“Depends,” Blake smiled. “It seems like you need a good oxygen-nitrogen mix if you want to talk through the communications channels.”
“We’ll wait,” Channing muttered. “I’m headed back to the Command Center.” She marched off in a huff. Not paying attention, she walked near the fog like mist that extended half way across Central Park, which immediately melted the bottom two inches of her shorts. “Shit!” she exclaimed, detouring toward her quarters.
Even Naomi laughed at the commander’s mishap. “It could have been a lot worse,” she called out.
Blake pulled Marshall aside, “The Electromagnetic Field should have worked fine and there was no logical reason for the spin to deteriorate, at least not at the rate that it did. I think we have a problem with sabotage.”
Marshall stared at his friend. He had never seen Blake look so tired or disheveled. His clothing was torn in several places, sweat and grime coated the whites he was wearing. There were patches of his clothing that had disintegrated from perspiration. “You need a bath and some rest.”
Blake chuckled, “Yes, I heard about Naomi’s shower. I don’t think I’d make as interesting a show.”
“That’s not what I meant,” Marshall glanced in Naomi’s direction, where she was talking with the communications officer. “You’re tired, you’re not thinking clearly. Who in their right mind would sabotage the Electromagnetic Field. That would be suicide.” He paused then added, “On the other hand, sabotaging the gyro could have been the work of anyone with a wicked sense of humor. Do you think Justin might have done that as a prank?”
“Justin does love a good prank,” Blake acknowledged.
Marshall’s face grew serious, “What makes you think the Electromagnetic Field was sabotaged?”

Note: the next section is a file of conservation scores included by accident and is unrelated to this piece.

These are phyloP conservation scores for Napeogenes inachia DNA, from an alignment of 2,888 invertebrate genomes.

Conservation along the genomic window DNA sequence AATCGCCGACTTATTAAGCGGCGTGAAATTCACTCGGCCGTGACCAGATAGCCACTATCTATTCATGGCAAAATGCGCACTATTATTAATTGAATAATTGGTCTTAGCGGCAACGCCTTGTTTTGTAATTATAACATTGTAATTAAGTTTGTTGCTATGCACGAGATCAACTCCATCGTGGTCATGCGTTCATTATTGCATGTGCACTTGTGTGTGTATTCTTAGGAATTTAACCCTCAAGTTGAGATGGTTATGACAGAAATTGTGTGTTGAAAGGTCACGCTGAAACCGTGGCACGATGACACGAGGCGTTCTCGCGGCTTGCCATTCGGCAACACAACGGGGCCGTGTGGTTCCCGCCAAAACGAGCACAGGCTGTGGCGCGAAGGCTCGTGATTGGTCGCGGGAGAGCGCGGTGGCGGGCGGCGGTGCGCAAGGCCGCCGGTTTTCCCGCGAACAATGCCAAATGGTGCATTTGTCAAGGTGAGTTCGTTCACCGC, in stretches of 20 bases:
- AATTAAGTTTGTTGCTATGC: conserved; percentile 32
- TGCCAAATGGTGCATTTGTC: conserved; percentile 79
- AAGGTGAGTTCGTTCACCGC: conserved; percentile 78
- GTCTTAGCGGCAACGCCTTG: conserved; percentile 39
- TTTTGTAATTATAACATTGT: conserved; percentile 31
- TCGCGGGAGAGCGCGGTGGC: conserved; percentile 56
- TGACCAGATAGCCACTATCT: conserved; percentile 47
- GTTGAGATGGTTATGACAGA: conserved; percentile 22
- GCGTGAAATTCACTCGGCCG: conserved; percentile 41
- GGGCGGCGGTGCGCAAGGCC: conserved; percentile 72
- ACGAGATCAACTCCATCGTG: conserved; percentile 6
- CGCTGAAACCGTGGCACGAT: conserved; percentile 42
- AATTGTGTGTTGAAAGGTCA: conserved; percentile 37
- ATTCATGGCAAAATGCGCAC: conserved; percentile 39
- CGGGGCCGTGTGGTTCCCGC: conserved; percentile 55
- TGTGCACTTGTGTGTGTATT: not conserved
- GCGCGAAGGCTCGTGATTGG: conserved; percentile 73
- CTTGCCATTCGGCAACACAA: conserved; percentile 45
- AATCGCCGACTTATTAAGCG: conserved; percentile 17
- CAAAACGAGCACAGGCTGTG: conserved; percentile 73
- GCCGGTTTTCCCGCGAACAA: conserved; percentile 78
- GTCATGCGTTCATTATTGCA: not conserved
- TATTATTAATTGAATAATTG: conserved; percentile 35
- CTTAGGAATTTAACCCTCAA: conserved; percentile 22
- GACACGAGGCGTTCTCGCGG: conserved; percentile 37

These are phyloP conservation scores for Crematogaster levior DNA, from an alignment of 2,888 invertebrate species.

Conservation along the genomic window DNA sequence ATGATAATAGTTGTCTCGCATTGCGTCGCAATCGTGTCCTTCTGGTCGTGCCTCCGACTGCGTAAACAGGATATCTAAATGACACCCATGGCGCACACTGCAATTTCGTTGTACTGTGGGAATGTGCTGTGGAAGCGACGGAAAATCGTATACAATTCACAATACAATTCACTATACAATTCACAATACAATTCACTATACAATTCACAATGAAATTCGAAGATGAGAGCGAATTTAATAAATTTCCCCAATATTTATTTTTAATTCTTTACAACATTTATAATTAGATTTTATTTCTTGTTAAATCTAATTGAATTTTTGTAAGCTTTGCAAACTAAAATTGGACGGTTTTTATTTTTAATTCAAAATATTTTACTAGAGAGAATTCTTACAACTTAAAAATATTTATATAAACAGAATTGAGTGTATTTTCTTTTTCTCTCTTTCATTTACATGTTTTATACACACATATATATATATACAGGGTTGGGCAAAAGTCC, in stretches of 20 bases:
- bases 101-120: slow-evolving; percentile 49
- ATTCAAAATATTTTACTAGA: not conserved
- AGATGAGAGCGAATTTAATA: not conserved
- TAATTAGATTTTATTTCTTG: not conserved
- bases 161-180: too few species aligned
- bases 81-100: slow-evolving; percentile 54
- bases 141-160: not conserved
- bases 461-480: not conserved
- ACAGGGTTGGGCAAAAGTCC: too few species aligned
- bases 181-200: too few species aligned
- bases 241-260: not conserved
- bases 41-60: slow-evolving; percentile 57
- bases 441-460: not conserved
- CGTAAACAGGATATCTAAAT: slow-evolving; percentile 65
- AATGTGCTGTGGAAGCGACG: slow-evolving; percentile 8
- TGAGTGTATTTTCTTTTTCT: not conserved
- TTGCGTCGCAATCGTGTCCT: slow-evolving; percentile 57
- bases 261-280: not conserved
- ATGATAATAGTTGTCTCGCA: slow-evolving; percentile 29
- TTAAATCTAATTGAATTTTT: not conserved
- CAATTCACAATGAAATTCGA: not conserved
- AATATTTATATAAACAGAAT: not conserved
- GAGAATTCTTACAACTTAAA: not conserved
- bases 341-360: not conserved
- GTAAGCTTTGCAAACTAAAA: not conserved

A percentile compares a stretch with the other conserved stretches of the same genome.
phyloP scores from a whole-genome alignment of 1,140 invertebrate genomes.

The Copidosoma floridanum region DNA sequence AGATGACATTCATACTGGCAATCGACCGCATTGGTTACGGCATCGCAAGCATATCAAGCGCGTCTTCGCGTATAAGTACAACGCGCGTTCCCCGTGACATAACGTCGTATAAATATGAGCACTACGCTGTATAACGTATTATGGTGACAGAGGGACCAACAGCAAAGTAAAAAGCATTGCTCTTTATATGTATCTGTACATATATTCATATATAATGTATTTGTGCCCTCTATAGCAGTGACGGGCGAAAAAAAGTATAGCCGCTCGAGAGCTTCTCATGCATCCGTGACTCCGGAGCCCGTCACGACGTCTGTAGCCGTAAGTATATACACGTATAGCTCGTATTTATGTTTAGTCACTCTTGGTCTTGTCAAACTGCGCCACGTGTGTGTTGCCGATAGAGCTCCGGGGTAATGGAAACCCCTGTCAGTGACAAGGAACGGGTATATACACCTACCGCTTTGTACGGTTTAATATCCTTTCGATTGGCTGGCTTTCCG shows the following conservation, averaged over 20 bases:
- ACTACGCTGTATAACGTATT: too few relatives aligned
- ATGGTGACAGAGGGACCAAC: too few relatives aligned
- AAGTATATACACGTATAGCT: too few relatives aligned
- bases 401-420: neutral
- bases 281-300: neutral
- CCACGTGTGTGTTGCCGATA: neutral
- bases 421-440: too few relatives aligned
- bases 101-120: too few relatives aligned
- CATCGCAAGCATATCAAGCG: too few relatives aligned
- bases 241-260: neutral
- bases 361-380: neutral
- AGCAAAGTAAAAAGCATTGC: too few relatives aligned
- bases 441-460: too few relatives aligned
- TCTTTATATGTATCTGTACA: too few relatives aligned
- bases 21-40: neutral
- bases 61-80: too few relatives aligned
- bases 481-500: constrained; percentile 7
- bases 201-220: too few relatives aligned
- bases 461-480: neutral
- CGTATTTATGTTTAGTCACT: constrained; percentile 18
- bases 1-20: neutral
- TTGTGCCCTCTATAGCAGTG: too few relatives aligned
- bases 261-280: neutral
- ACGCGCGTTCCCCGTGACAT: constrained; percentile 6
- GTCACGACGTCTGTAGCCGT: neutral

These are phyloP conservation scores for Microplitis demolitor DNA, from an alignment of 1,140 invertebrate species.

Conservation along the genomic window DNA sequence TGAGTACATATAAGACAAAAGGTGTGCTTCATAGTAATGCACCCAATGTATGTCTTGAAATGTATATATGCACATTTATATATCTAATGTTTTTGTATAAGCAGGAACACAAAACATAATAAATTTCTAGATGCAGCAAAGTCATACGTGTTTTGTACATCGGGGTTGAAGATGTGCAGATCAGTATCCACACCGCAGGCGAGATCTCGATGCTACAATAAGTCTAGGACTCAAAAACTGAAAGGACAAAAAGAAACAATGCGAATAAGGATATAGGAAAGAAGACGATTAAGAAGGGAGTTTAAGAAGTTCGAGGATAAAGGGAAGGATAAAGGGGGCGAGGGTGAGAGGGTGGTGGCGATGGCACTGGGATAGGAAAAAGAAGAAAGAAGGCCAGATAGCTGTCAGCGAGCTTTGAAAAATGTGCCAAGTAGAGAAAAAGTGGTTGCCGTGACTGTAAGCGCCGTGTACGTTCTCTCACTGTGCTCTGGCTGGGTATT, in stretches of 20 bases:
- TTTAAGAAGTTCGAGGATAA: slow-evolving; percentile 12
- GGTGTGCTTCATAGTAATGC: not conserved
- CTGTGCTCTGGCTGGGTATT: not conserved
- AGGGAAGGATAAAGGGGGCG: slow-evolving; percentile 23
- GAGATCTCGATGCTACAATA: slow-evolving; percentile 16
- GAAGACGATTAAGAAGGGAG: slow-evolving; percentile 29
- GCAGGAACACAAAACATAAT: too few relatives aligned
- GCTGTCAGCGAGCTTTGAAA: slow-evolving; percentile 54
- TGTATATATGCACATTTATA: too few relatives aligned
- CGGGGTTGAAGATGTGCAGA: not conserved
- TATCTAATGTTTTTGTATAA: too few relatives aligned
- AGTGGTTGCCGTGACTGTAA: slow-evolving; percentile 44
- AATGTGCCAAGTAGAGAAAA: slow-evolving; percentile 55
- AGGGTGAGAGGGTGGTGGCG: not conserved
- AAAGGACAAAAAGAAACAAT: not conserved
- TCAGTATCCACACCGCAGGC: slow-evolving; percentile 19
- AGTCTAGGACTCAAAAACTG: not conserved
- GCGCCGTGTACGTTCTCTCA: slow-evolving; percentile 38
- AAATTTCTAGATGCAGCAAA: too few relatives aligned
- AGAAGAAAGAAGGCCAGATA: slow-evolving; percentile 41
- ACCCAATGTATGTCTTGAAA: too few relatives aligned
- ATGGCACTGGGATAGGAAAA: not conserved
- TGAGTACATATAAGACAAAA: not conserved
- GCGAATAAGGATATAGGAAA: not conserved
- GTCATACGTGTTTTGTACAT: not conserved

“There are obvious cuts in the conduit. They were not caused by overheating, it was clearly done by someone with a blade,” Blake frowned. “I almost missed it. We were pulling some of the burnt cable to recycle and I saw the marks and thought what the heck. Turned out there were two cables that were manually cut by someone.”
“It still doesn’t make sense,” Marshall thought out loud. “Whoever did this was either very stupid or very smart. I don’t buy into a suicide. You better cross check all your engineering staff, and … computer techs. When we get communications back up I want to have Arthur put a team on digging deeper on the background checks.”
“So you’re into very smart,” Blake responded.
“That or someone very misinformed. In which case we have to expand the conspiracy theory to the idea that we have a manipulated pawn on board,” Marshall exhaled slowly. “That could make the background check problematic. I’d like to hope that if it is not someone in engineering or maybe a highbrow computer tech that it is some genius that we can track down via a deep background check.”
“Well, I’m going to go over the gyro system carefully,” Blake started to pace. “If I were going to sabotage the spin, I’d put a counter energy source on the unit to slow the spin. It would have to be very low power to avoid detection, but in zero G I can see how I would do it. So I think I know what I’m looking for.”
As Blake headed back to the Engineering department, Naomi rejoined Marshall. “What was that all about?”
“Blake thinks we’ve been sabotaged,” Marshall confided.
Naomi’s eyes widened, “How so?”
Marshall quickly briefed her on Blake’s suspicions.
Naomi growled, “Why didn’t you call me over? This falls within my job description here.”
Marshall stepped back, “I didn’t take him seriously at first. I just thought he was tired.”
“Well I better go catch up with him. I may not be CSI, but I’m the closest thing we have to it,” she left chasing after Blake.
Twenty-four hours later Blake’s teams had restored the spin to .75G and rising. Life support was moving and processing stale air. It was forty-eight hours before communications and navigation were fully online. To the disappointment of many, the mist had all but disappeared and the waterfall was back in its channel. Meanwhile, Naomi confirmed that both the Electromagnetic Field and the Gyro had been sabotaged.